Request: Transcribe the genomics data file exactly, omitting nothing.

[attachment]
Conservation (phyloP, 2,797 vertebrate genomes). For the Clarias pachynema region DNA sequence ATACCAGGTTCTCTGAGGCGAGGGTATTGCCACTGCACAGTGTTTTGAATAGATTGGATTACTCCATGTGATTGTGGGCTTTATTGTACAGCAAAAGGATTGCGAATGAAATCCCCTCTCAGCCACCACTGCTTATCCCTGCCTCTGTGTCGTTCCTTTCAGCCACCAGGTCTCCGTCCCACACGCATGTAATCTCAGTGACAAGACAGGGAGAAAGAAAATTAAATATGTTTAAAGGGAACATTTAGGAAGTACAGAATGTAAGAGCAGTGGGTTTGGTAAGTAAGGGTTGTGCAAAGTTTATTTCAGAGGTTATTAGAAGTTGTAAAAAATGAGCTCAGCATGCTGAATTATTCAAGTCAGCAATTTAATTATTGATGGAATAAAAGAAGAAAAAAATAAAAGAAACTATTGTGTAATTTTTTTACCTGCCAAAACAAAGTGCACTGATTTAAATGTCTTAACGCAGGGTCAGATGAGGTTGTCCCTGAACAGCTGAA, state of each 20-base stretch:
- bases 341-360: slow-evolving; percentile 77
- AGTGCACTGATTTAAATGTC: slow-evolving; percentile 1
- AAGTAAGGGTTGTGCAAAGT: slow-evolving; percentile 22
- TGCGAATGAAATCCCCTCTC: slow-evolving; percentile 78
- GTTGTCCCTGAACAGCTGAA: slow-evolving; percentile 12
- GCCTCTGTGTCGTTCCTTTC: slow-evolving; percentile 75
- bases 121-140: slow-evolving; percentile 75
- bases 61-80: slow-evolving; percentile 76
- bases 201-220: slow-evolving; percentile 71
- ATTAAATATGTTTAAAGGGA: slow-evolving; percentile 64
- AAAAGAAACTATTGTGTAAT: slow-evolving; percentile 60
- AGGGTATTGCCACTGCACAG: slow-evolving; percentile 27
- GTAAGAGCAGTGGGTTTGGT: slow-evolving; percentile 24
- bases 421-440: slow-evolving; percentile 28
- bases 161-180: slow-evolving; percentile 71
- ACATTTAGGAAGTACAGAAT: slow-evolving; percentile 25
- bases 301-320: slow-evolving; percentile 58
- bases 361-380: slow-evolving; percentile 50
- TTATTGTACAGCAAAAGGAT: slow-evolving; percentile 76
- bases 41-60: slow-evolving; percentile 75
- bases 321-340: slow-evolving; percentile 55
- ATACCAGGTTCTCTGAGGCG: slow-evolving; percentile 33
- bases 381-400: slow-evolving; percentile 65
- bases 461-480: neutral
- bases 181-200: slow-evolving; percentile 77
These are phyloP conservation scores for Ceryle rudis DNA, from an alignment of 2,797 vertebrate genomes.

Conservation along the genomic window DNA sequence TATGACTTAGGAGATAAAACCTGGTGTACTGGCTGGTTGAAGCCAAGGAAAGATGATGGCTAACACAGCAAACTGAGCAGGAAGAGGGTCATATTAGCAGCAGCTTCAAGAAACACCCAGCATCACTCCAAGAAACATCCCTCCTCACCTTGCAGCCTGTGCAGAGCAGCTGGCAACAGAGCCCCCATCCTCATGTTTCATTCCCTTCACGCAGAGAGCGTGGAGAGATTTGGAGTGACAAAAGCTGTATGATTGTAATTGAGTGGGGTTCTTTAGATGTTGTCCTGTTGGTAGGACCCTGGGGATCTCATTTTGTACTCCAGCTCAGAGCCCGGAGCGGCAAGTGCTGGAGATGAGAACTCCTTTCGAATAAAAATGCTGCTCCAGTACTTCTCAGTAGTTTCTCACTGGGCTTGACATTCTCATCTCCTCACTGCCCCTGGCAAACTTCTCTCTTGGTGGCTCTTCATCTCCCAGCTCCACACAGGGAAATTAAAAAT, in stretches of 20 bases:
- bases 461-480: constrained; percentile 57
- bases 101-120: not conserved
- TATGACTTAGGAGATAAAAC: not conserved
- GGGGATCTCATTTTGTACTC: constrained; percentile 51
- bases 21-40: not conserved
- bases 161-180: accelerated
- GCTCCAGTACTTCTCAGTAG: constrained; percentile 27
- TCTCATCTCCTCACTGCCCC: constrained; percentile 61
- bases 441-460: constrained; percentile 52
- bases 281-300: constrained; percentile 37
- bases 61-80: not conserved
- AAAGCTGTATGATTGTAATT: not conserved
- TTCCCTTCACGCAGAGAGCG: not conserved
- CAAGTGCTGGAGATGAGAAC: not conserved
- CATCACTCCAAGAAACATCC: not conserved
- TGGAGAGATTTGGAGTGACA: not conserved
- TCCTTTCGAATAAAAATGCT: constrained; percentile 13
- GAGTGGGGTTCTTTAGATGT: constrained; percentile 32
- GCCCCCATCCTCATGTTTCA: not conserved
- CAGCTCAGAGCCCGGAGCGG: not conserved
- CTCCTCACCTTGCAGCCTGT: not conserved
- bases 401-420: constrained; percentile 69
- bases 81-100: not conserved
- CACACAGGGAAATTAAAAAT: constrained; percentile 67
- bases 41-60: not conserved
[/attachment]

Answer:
Conservation (phyloP, 2,797 vertebrate genomes). For the Clarias pachynema region DNA sequence ATACCAGGTTCTCTGAGGCGAGGGTATTGCCACTGCACAGTGTTTTGAATAGATTGGATTACTCCATGTGATTGTGGGCTTTATTGTACAGCAAAAGGATTGCGAATGAAATCCCCTCTCAGCCACCACTGCTTATCCCTGCCTCTGTGTCGTTCCTTTCAGCCACCAGGTCTCCGTCCCACACGCATGTAATCTCAGTGACAAGACAGGGAGAAAGAAAATTAAATATGTTTAAAGGGAACATTTAGGAAGTACAGAATGTAAGAGCAGTGGGTTTGGTAAGTAAGGGTTGTGCAAAGTTTATTTCAGAGGTTATTAGAAGTTGTAAAAAATGAGCTCAGCATGCTGAATTATTCAAGTCAGCAATTTAATTATTGATGGAATAAAAGAAGAAAAAAATAAAAGAAACTATTGTGTAATTTTTTTACCTGCCAAAACAAAGTGCACTGATTTAAATGTCTTAACGCAGGGTCAGATGAGGTTGTCCCTGAACAGCTGAA, state of each 20-base stretch:
- bases 341-360: slow-evolving; percentile 77
- AGTGCACTGATTTAAATGTC: slow-evolving; percentile 1
- AAGTAAGGGTTGTGCAAAGT: slow-evolving; percentile 22
- TGCGAATGAAATCCCCTCTC: slow-evolving; percentile 78
- GTTGTCCCTGAACAGCTGAA: slow-evolving; percentile 12
- GCCTCTGTGTCGTTCCTTTC: slow-evolving; percentile 75
- bases 121-140: slow-evolving; percentile 75
- bases 61-80: slow-evolving; percentile 76
- bases 201-220: slow-evolving; percentile 71
- ATTAAATATGTTTAAAGGGA: slow-evolving; percentile 64
- AAAAGAAACTATTGTGTAAT: slow-evolving; percentile 60
- AGGGTATTGCCACTGCACAG: slow-evolving; percentile 27
- GTAAGAGCAGTGGGTTTGGT: slow-evolving; percentile 24
- bases 421-440: slow-evolving; percentile 28
- bases 161-180: slow-evolving; percentile 71
- ACATTTAGGAAGTACAGAAT: slow-evolving; percentile 25
- bases 301-320: slow-evolving; percentile 58
- bases 361-380: slow-evolving; percentile 50
- TTATTGTACAGCAAAAGGAT: slow-evolving; percentile 76
- bases 41-60: slow-evolving; percentile 75
- bases 321-340: slow-evolving; percentile 55
- ATACCAGGTTCTCTGAGGCG: slow-evolving; percentile 33
- bases 381-400: slow-evolving; percentile 65
- bases 461-480: neutral
- bases 181-200: slow-evolving; percentile 77
These are phyloP conservation scores for Ceryle rudis DNA, from an alignment of 2,797 vertebrate genomes.

Conservation along the genomic window DNA sequence TATGACTTAGGAGATAAAACCTGGTGTACTGGCTGGTTGAAGCCAAGGAAAGATGATGGCTAACACAGCAAACTGAGCAGGAAGAGGGTCATATTAGCAGCAGCTTCAAGAAACACCCAGCATCACTCCAAGAAACATCCCTCCTCACCTTGCAGCCTGTGCAGAGCAGCTGGCAACAGAGCCCCCATCCTCATGTTTCATTCCCTTCACGCAGAGAGCGTGGAGAGATTTGGAGTGACAAAAGCTGTATGATTGTAATTGAGTGGGGTTCTTTAGATGTTGTCCTGTTGGTAGGACCCTGGGGATCTCATTTTGTACTCCAGCTCAGAGCCCGGAGCGGCAAGTGCTGGAGATGAGAACTCCTTTCGAATAAAAATGCTGCTCCAGTACTTCTCAGTAGTTTCTCACTGGGCTTGACATTCTCATCTCCTCACTGCCCCTGGCAAACTTCTCTCTTGGTGGCTCTTCATCTCCCAGCTCCACACAGGGAAATTAAAAAT, in stretches of 20 bases:
- bases 461-480: constrained; percentile 57
- bases 101-120: not conserved
- TATGACTTAGGAGATAAAAC: not conserved
- GGGGATCTCATTTTGTACTC: constrained; percentile 51
- bases 21-40: not conserved
- bases 161-180: accelerated
- GCTCCAGTACTTCTCAGTAG: constrained; percentile 27
- TCTCATCTCCTCACTGCCCC: constrained; percentile 61
- bases 441-460: constrained; percentile 52
- bases 281-300: constrained; percentile 37
- bases 61-80: not conserved
- AAAGCTGTATGATTGTAATT: not conserved
- TTCCCTTCACGCAGAGAGCG: not conserved
- CAAGTGCTGGAGATGAGAAC: not conserved
- CATCACTCCAAGAAACATCC: not conserved
- TGGAGAGATTTGGAGTGACA: not conserved
- TCCTTTCGAATAAAAATGCT: constrained; percentile 13
- GAGTGGGGTTCTTTAGATGT: constrained; percentile 32
- GCCCCCATCCTCATGTTTCA: not conserved
- CAGCTCAGAGCCCGGAGCGG: not conserved
- CTCCTCACCTTGCAGCCTGT: not conserved
- bases 401-420: constrained; percentile 69
- bases 81-100: not conserved
- CACACAGGGAAATTAAAAAT: constrained; percentile 67
- bases 41-60: not conserved